Joseph Habboushe
Joseph Habboushe

Cannabinoid hyperemesis syndrome is a condition experienced by chronic marijuana users who develop symptoms like nausea, vomiting and abdominal pain, which are characteristically relieved by hot showers.

In a study published in Basic & Clinical Pharmacology & Toxicology, Joseph Habboushe, MD, MBA, assistant professor of emergency medicine at New York University School of Medicine/Bellevue and cofounder of the medical reference MDCalc, wrote that the syndrome might be much more prevalent than previously thought.

Using a survey administered to 155 patients at a public hospital emergency department who reported smoking marijuana at least 20 times per month, Habboushe and colleagues found that 32.9% of the patients (95% CI, 25.5–40.3) met criteria for having cannabinoid hyperemesis syndrome (CHS). Extrapolating that figure to the general population could mean approximately 2.75 million Americans suffer from CHS annually, they wrote.

Healio Gastroenterology and Liver Disease spoke with Habboushe about CHS and what practicing gastroenterologists need to know about this emerging condition.

Healio: What is CHS? What are the symptoms?

Habboushe: Cannabinoid hyperemesis syndrome is a paradoxical phenomenon that affects chronic heavy cannabis users. Patients develop bouts of nausea, vomiting and abdominal pain that they don’t associate with their marijuana consumption, as they usually have been smoking for years. However, they often discover that hot showers relieve the symptoms. In severe cases, patients have been known to spend 6 or more hours a day in the hot shower.

This increases their chances of dehydration and acute renal failure due to a combination of sweating in the shower and vomiting. The symptoms are typically refractory to antiemetics, with some reports that haloperidol is somewhat effective. However, hot showers and capsaicin cream both seem to help symptoms in the short term, and the only known definitive treatment is marijuana cessation, after which symptoms will resolve in days to weeks. Unfortunately, the phenomenon will quickly recur if the patient starts consuming cannabis again.

Person smoking marijuana
Cannabinoid hyperemesis syndrome, which includes symptoms like vomiting and abdominal pain, can affect chronic users of marijuana.
Source: Shutterstock.com

Healio: What are the underlying causes of CHS?

Habboushe: We do not know for sure. We know it is associated with heavy, chronic cannabis use, and my recent study has shown that about 1 in 3 daily or near daily (20 days per month, self-reported) users develop at least some symptoms of CHS.

Healio: Is there a link between increased legalization/decriminalization and higher prevalence of CHS?

Habboushe: Yes – a study by Kim et al, demonstrated an approximate doubling of cyclic vomiting syndrome cases in Colorado after their first liberalization/pseudo-legalization in 2009. As CHS was not well recognized, it was probably being labeled as cyclic vomiting syndrome by clinicians. Anecdotally, emergency physicians and GIs have reported a higher prevalence in the past few years. Still, our recent study, which estimated a U.S. prevalence of 2.75 million, blew our socks off.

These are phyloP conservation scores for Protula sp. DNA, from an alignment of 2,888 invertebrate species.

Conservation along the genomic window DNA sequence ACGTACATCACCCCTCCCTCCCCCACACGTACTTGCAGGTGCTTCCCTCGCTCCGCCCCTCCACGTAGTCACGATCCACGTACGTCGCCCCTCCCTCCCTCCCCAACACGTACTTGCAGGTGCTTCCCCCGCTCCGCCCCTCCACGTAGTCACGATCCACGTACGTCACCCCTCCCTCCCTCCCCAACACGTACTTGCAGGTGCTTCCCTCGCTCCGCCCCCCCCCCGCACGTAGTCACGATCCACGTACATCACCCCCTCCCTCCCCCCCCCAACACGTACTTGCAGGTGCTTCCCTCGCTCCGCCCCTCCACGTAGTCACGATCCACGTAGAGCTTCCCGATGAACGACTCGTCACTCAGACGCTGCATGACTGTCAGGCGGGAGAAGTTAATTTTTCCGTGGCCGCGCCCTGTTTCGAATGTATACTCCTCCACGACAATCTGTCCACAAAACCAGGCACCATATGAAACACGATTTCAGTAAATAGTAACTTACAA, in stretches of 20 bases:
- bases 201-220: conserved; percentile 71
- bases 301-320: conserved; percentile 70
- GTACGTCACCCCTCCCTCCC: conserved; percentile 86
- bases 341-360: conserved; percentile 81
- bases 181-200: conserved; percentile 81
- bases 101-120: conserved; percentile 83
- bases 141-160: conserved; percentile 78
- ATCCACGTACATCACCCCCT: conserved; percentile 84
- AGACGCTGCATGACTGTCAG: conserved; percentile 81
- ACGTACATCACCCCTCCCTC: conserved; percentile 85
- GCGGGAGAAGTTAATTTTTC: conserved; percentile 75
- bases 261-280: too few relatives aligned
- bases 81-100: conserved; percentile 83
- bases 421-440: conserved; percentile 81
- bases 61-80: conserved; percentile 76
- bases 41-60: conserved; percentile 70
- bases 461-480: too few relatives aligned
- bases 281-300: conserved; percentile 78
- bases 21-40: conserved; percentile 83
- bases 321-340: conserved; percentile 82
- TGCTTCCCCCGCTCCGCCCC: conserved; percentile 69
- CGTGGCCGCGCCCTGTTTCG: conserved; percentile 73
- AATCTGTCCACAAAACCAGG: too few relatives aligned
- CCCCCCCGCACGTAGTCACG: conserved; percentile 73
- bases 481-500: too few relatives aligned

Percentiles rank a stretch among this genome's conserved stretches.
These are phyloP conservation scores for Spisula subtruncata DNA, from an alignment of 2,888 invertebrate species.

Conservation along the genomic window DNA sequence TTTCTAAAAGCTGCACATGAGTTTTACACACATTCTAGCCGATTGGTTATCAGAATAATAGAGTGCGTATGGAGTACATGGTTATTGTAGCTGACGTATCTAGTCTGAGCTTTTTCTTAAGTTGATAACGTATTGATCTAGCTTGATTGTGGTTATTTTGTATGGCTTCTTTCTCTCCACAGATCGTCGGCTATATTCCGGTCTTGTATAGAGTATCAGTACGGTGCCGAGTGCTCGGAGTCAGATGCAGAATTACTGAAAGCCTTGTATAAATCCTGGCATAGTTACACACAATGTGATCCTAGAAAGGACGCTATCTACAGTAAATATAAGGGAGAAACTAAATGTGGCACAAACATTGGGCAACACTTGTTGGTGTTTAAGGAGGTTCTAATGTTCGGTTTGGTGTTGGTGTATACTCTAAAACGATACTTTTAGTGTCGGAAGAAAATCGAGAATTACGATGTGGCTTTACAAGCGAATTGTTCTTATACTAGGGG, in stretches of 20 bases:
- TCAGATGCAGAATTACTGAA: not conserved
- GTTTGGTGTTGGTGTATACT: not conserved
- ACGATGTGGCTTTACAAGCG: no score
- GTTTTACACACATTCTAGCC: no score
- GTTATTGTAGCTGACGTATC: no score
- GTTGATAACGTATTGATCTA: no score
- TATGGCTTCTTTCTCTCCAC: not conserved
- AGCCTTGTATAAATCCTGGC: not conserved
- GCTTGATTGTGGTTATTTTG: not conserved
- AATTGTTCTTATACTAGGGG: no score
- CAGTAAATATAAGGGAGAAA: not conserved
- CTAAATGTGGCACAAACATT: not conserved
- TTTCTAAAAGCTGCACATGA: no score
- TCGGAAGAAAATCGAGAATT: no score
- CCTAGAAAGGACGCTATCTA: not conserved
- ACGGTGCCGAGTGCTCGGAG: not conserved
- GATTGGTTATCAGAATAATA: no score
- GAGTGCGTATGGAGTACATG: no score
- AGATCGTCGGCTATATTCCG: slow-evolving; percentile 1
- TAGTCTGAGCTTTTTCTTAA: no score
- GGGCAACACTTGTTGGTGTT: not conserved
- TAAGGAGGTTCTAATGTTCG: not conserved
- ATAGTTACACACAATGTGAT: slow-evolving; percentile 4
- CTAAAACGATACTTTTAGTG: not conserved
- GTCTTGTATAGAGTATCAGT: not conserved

Healio: Why are hot showers an effective relief?

Habboushe: We believe this is mediated through the cutaneous TRPV-1 receptor, which is agonized specifically by very hot water — patients report requiring scalding water — and capsaicin, which has been shown to temporarily relieve symptoms.

Healio: Were you surprised to discover how many people this condition affects?

Habboushe: I had suspected CHS was underdiagnosed. It was reported as “rare” and “very rare” in the literature without supporting evidence, and anecdotally I know so many patients who had undergone misdiagnosis for years. Some lost their jobs, went bankrupt from so much health care consumption with extensive imaging and testing, and a few even underwent cholecystectomies and appendectomies. But we never expected our estimates to go into the millions (and – our extrapolation was based on 2014 national usage data – it's likely now well over 3 million patients given the recent increase in marijuana use.)

Healio: What is the clinical significance of your findings to practicing gastroenterologists?

Habboushe: This is a common entity, so you should have it front of mind: when you see a cyclic vomiting patient, ask about marijuana and hot showers. The diagnosis is clinical. Do not over-test these patients. You do not need imaging. You do not need to scope these patients.

You can diagnose them symptomatically, and then just check a basic metabolic panel to confirm they do not have acute renal failure. A paper we published a few years ago showed a high rate of acute renal dysfunction, likely due to sweating during the hot showers.

Your biggest challenge will be patients who are in denial that their syndrome is related to marijuana, or otherwise have trouble quitting. Currently the treatment requires a significant amount of reassurance, of convincing the patient of the reason for their disease and support in quitting their chronic habit. This is a true test of bedside manner and patient communication.

Healio: What are the next steps of your research?

Habboushe: We are working on developing several potential treatments, as well as preventive approaches, including medical marijuana products that do not lead to CHS.

By Alex Young

References:

Habboushe J, et al. Am J Emerg Med. 2014;doi:10.1016/j.ajem.2013.12.013.

Habboushe J, et al. Basic Clin Pharmacol Toxicol. 2018;doi:10.1111-bcpt.12962.

Kim HS, et al. Acad Emerg Med. 2015;doi:10.1111/acem.12655.

Disclosures: Habboushe reports no relevant financial disclosures.